Familiar Strangers In My Head

For a good thirty years, I didn’t dream.

Well, that’s not actually true because we all dream, but, for thirty years, I rarely remembered my dreams.

I dreamed plenty up until I was five or six, so I was familiar with the concept, but I wasn’t aware of my participation.

One friend expressed concern that this quirk in my nocturnal wiring might indicate that I was a sociopath.

I thought it was the insomnia.

These days, I sleep better and, on occasion, I will have a dream that lives on past its use date. This morning, I woke from a dream in which I was wandering a ridiculously crowded shopping mall with Pizza, one of our cats, perched on my shoulders.

Paloma was shopping for a sweater and I was navigating the crowd, searching for a soft pretzel place.

I would rather not be in a mall and – knowing Pizza as I do – I suspect she wouldn’t be very happy, either.

On the other hand, both of us would enjoy a soft pretzel, so, you know, that part was a keeper.

But, as I wandered through that mall, skittish pet on my shoulders, there were faces that looked familiar but not as people I know (as far as I know) from this side of sleep.

There was a woman who almost ran us down outside the Orange Julius. She had a fur coat, large sunglasses, and channeled Anne Bancroft.

I think that she appeared in a dream months ago as a Waffle House waitress.

There was a nervous fellow standing outside a drug store. He was dressed like he worked in Mission Control Center for NASA in the early ’70s and sported a moustache that would have made Rollie Fingers weep.

I think he might have been a fellow patron in the Waffle House dream.

I now suspect that my subconscious has a stable of character actors and is using them as extras in my dreams.

Here is a quartet of stranger songs (mostly because nothing else seemed to fit)…

Heather Nova – Talking To Strangers
from Live From The Milky Way

I first stumbled across Heather Nova in the ’93 with her live EP Blow and was captivated by the ethereal vocals of the singer which soar and swoop.

If you’d asked me at the time, I would have predicted big things for the singer who spent a good deal of her childhood living on a sailboat in the Carribean with her family. It didn’t happen -maybe she just got lost in the Lilith Fair shuffle – but Talking To Strangers is a wonderful introduction to Nova.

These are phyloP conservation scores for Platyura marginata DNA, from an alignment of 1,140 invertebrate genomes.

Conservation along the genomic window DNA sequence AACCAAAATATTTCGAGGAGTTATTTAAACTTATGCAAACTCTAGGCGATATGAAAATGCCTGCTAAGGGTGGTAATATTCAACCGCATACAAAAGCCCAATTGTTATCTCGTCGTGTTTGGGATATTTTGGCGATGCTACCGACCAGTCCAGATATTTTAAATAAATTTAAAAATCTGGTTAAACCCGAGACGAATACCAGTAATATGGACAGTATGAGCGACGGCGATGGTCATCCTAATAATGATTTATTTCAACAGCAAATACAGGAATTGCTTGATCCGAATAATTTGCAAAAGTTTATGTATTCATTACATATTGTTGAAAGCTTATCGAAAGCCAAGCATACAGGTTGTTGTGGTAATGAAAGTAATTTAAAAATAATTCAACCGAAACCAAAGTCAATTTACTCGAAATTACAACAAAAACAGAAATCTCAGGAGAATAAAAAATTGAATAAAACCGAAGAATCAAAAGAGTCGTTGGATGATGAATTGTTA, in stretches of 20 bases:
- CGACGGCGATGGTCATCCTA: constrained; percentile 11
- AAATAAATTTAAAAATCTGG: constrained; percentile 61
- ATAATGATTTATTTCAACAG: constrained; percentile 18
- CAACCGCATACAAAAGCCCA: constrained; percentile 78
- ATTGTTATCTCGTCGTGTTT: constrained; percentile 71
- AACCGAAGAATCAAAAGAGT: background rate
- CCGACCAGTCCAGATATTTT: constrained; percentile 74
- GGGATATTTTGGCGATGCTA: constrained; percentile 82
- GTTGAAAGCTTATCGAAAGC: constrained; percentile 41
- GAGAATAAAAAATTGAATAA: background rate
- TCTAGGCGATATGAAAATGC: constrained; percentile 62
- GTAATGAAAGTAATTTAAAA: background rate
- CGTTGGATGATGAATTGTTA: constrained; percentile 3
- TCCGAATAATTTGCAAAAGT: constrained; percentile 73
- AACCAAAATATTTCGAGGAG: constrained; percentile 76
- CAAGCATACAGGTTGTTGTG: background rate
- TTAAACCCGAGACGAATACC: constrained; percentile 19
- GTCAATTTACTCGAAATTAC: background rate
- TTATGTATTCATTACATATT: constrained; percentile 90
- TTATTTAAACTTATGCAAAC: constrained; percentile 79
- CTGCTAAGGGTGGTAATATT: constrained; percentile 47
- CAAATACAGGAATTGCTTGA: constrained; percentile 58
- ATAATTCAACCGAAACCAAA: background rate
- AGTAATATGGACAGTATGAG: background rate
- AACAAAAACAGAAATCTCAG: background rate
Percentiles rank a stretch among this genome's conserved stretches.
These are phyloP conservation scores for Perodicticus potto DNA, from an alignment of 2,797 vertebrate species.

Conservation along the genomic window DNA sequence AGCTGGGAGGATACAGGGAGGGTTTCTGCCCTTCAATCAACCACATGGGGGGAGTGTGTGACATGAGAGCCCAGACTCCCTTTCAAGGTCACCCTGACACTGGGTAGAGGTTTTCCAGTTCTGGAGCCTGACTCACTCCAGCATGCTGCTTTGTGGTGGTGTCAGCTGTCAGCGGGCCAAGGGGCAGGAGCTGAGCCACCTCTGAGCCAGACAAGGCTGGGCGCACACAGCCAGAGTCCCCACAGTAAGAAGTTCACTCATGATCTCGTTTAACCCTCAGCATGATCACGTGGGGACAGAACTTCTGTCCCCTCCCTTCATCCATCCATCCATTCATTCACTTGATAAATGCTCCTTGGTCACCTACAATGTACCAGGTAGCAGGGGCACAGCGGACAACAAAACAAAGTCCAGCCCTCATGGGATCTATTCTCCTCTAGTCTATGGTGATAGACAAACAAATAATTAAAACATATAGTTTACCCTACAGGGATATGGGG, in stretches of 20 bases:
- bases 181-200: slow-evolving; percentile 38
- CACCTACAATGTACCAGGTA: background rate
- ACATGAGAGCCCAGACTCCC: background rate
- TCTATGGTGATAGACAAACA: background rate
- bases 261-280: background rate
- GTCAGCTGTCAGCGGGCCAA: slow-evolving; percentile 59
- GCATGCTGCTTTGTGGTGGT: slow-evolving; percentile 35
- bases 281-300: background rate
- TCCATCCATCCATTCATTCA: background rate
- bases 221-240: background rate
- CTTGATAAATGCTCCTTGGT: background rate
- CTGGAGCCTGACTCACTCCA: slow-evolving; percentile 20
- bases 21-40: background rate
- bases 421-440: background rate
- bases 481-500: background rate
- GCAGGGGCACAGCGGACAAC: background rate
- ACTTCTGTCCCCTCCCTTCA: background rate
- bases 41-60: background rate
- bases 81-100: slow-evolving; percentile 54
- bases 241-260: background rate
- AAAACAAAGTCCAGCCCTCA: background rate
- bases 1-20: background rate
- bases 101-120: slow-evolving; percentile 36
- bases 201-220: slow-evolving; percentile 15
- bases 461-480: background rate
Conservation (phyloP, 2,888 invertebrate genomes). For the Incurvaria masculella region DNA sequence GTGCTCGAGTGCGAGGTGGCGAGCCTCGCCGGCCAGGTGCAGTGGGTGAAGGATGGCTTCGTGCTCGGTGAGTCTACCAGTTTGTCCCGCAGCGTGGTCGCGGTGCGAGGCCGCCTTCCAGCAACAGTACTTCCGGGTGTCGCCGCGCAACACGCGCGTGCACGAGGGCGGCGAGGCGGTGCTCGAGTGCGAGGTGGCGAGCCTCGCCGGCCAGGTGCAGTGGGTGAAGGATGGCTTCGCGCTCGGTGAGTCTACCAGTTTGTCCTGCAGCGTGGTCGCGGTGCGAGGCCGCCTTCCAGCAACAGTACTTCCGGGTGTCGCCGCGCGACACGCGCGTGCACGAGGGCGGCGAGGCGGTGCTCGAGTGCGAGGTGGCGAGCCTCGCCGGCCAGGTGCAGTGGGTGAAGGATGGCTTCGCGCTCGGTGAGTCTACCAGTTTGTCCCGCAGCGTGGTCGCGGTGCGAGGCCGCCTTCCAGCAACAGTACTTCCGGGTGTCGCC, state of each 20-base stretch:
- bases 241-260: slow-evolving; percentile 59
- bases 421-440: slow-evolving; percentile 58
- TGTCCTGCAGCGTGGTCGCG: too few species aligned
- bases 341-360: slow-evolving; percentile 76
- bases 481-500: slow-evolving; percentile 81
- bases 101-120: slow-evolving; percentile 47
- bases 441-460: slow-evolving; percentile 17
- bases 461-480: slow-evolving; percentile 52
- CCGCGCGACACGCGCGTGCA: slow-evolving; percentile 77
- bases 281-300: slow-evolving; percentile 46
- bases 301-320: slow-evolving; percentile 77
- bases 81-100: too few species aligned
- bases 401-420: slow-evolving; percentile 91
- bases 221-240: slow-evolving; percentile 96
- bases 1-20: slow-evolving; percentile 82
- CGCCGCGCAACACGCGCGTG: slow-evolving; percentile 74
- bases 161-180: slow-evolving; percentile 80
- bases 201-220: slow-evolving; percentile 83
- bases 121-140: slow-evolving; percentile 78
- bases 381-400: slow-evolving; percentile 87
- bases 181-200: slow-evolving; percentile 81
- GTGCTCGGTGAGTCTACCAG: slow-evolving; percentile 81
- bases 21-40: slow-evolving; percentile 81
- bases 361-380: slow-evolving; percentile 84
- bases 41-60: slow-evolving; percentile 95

The Kinks – Strangers
from Lola Versus Powerman And The Moneygoround, Part One

When searching for songs for this post, this track by The Kinks popped up and I couldn’t place it. Listening to it, it sounded so familiar but not. I think it must have lodged into my head from the numerous times a friend played Lola Versus Powerman And The Moneygoround, Part One years ago.

But, I’m certainly glad that I reaquainted myself with Strangers. It’s a lovely song, written and sung by Dave Davies, and apparently about Davies’ feelings about the state of the band and his relationship with brother Ray.

Rick Springfield – Don’t Talk To Strangers
from Success Hasn’t Spoiled Me Yet

I had no problem placing Rick Springfield’s Don’t Talk To Strangers. Radio became an integrel part of my life right around the time that the television heartthrob from Australia was everywhere with Jessie’s Girl and I’ve Done Everything For You.

The paranoid and poppy Don’t Talk To Strangers continued Springfield’s success and it was inescapable during the summer of ’82. Sure it was almost Pavlovian to dismiss the songs as lightweight and I’ve never been more than a casual, occasional fan, but I rarely skip Springfield’s songs when they pop up on shuffle.

Eurythmics – Love Is A Stranger
from Sweet Dreams (Are Made of This)

On the other hand, Annie Lennox and Dave Stewart were immediately and obviously cool on arrival.

Sweet Dreams might have been bigger, but I’ve always liked the chilly Love Is A Stranger more (partly, I’d guess, because it didn’t get played into the ground at the time).

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2 Responses to Familiar Strangers In My Head

  1. Perplexio says:

    Before finding success as an actor on General Hospital and later as a solo musician Springfield was in the band Zoot. While they never saw success outside their native Australia, Zoot, did score some bubblegum hits in the late 60s and then people started to take them a bit more seriously in the 70s following the success with their cover of the Beatles Eleanor Rigby before they inevitably split up and went their seperate ways. Besides Rick Springfield, Zoot also launched the career of Beeb Birtles who later went on to be a founding member of Little River Band.

  2. Dane says:

    Ooh, Love is a Stranger. I was head over heels for that as a teenager, and it’s because of that chill. That early ’80s electronic chill.

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